Saugatuck, Michigan … love this harbor town

Just got back from a lovely visit to Michigan to visit family. It’s July and the temperatures hovered in the 70’s and the humidity was non-existent. It was such a nice respite from the Houston heat!

While the boys went fishing, the girls visited the Lake Michigan harbor town of Saugatuck, about an hour away from Kalamazoo. We only had time to squeeze out a few hours. It felt like skipping stones over the surface of a travel destination loaded with plenty of seaside charm, lots of boutique shopping, dining … fine and casual, homemade fudge, cookies and ice cream establishments and wine tasting. We chose the Coral Gables Restaurant, right on the lake, located at 220 Water Street for our lunch break. Nice salads and gourmet sandwiches! Highly recommend!

From the Saugatuck Visitor’s Guide there appears to be plenty of lodging, performing arts and recreation, like the Harbor Duck tour and boat cruises. I could totally see hangin’ out in the town for a relaxing week.

During our stroll through the town, we sampled interesting olive oils and balsamic vinegars at the Olive Mill. There were purchases in the Spice Merchants, a shop specializing in spices and teas. I picked up some exotic salts and a spice mill. Kilwin’s Chocolates was out in force on the street handing out handmade fudge samples. Yum!

My personal favorite shop was The T-Shirt Shoppe located at 107 Butler Street. Sorry there was no website that I could find, although they already have a few great reviews! The store concept is simple and the results were lovely! Purchase a high quality t-shirt, pick out one of their unique designs. They silkscreen your shirt which is ready to pick up in under an hour. Check out the little duck design Mimi is sporting!

My only regret is we weren’t able to stay longer!

A love story at Trader Joe’s

Why has it taken me so long to be formally introduced to Trader Joe’s? I know … what galaxy am I from … right?

Before last week I only knew some basic tidbits about Trader Joe’s. First, it is a grocery-related type of establishment started way out west in California. Second, they are apparently famous for selling Two Buck Chuck … a “cheap” wine beverage. That’s it! I knew nothin’ else about the place. Hey, I live in the Houston area. We’ve only just recently gotten a couple of Trader Joe’s locations. It made huge news here in Texas.

The fun part about writing a blog is sometimes you gotta go on a field trip when an idea creeps into your head. With camera in tow, I drove the 20+ miles to the Houston location on South Shepherd to figure out for myself just what was so special about Trader Joe’s. Oh, and get something for dinner. I’m always struggling with what to make for dinner.

So Trader Joe’s opened a store in an old building that used to be a bookstore … that used to be a movie theater. The theater was called the Alabama Theater. Hubby and I saw “Love Story” in that building when it came out on one of our first dates. I still recall the tears in Rick’s eyes. We were waiting in a long line to go in. And no … the tears had nothin’ to do with the storyline. The dude was knowingly going to watch a chick flick.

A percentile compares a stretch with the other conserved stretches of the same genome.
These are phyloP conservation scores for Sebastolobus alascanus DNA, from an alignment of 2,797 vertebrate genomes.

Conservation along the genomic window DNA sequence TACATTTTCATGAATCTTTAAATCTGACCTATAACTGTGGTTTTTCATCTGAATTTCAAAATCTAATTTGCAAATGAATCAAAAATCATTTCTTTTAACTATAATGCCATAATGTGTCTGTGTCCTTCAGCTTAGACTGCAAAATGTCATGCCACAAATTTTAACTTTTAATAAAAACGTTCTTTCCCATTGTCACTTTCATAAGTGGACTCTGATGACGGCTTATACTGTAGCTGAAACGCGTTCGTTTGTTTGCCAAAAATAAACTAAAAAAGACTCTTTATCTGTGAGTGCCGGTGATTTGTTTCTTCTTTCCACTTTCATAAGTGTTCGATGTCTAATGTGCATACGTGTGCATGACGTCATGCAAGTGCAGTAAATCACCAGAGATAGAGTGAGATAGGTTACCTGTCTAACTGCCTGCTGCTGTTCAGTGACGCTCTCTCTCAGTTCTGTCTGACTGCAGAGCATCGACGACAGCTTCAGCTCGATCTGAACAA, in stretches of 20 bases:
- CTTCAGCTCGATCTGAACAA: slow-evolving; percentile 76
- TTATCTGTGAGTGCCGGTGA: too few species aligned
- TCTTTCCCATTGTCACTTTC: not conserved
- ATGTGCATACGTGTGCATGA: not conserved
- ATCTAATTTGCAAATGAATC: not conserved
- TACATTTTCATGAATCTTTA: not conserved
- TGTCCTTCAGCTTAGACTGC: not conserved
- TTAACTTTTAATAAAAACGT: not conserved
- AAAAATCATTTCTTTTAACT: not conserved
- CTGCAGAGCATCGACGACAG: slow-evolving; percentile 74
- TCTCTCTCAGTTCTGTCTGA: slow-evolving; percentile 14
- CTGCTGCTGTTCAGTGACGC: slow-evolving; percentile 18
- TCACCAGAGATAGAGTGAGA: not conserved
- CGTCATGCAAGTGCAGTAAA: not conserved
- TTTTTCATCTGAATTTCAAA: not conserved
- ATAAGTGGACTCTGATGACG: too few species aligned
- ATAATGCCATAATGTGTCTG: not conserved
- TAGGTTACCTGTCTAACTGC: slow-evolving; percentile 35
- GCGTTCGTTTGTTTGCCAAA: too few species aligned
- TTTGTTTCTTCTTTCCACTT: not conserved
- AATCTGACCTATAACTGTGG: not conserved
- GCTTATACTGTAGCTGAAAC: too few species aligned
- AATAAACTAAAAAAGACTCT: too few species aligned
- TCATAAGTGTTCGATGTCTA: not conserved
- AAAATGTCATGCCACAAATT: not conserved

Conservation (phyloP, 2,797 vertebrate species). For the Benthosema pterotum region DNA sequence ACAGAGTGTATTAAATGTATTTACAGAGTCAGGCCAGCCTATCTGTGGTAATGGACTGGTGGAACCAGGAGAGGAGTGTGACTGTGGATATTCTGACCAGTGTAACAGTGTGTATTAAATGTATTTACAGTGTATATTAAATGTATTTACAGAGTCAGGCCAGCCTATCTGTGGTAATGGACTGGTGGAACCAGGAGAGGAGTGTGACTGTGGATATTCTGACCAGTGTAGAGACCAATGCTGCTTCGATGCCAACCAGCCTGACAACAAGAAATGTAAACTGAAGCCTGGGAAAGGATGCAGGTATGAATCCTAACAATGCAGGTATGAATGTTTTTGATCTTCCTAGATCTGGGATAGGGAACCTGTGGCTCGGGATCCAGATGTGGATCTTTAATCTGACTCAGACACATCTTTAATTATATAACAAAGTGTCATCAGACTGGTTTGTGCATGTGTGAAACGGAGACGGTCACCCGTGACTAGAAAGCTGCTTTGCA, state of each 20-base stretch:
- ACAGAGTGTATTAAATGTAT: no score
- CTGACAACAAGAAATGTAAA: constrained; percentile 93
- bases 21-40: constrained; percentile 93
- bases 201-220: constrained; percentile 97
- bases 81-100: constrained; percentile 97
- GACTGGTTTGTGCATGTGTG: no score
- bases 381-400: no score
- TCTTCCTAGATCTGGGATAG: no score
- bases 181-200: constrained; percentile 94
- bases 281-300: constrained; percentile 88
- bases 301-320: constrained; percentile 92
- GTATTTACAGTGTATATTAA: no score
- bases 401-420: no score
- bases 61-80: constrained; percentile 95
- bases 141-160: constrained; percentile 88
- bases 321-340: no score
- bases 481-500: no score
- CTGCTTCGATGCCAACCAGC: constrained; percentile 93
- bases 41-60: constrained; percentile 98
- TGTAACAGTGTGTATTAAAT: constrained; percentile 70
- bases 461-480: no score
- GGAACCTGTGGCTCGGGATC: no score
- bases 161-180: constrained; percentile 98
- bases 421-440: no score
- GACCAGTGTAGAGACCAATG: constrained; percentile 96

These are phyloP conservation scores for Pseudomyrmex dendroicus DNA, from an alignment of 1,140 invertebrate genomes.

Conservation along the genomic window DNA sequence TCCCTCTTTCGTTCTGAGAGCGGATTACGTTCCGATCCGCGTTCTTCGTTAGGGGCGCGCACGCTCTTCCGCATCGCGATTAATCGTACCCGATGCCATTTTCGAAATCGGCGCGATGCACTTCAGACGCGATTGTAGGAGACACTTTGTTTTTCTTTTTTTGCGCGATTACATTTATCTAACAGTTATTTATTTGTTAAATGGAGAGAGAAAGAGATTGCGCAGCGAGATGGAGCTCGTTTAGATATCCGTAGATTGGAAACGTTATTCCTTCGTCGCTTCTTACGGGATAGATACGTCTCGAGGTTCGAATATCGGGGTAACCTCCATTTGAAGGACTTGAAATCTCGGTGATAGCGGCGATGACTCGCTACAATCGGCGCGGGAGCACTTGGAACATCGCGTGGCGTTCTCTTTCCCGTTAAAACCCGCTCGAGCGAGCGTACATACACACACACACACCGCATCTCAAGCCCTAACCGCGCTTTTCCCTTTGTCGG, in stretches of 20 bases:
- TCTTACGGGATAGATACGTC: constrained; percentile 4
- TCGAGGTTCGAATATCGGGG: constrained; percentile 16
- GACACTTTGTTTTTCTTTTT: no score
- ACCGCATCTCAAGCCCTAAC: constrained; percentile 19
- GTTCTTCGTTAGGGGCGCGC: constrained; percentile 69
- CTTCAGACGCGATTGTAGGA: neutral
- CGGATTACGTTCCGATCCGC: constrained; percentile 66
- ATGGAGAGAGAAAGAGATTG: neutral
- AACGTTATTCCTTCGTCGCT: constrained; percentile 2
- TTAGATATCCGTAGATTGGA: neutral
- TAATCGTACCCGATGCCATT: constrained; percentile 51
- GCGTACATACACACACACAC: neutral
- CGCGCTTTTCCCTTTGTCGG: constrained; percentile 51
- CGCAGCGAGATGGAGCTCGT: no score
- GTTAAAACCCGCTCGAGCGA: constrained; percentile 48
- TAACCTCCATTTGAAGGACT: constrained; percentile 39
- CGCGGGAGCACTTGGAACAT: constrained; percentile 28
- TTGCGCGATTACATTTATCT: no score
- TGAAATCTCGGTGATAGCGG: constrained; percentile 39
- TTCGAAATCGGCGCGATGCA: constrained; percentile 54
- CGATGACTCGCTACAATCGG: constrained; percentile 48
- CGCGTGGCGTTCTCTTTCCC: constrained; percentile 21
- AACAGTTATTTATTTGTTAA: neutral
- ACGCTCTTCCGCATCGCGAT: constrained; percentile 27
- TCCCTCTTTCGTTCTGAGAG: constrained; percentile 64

Thankfully, Trader Joe’s kept lots of the architectural elements of the old theater building. I liked that. The bright red grocery carts were also a nice touch. I was a little confused about the Fearless Flyer. I think it’s a list of specials but I could be wrong. I put one in my cart to read later but it disappeared. I think the check-out lady swiped it. Recycling must be one of their agendas.

I wandered around and around the aisles for about an hour picking up a few items here and there. My daughter told me I would do that. My friend, Beth, told me the mac and cheese with four cheeses on the frozen food aisle was awesome! Got it! Oh, and don’t forget about the cheesecake in the bright blue box, also frozen food.

I took a picture of the famous Two Buck Chuck. Totally expected it to be packaged in a plastic bottle. Wasn’t I surprised to learn Chuck is actually Charles Shaw Winery? And the glass bottle and label is actually quite nice looking. Oh, and it cost $2.99 and comes in lots of “flavors.” Wasn’t brave enough to get a bottle. Next time.

Just so you know … I’ve never had an In-N-Out Burger either. I know … I might as well be from Pluto … and it isn’t even a planet anymore!

For Pinot’s sake

I learned there are several ways to approach visiting California wineries. One popular way is to reserve a seat on a limo/bus and travel to a bunch of wineries in one day without getting arrested for playing bumper cars on Highway 29. You can find plenty of limo services on the web that, for a fee, will drive you around all day. Our daughter-in-law did just that for our son’s birthday this year. They had a blast! Oh, and they were so snookered by lunch they fell asleep on the grass during one of the winery stops. Yep, and nearly got left behind by their limo driver. I asked if they took any pictures of the wineries. They figured the camera would get lost, so they left it home. Smart kids!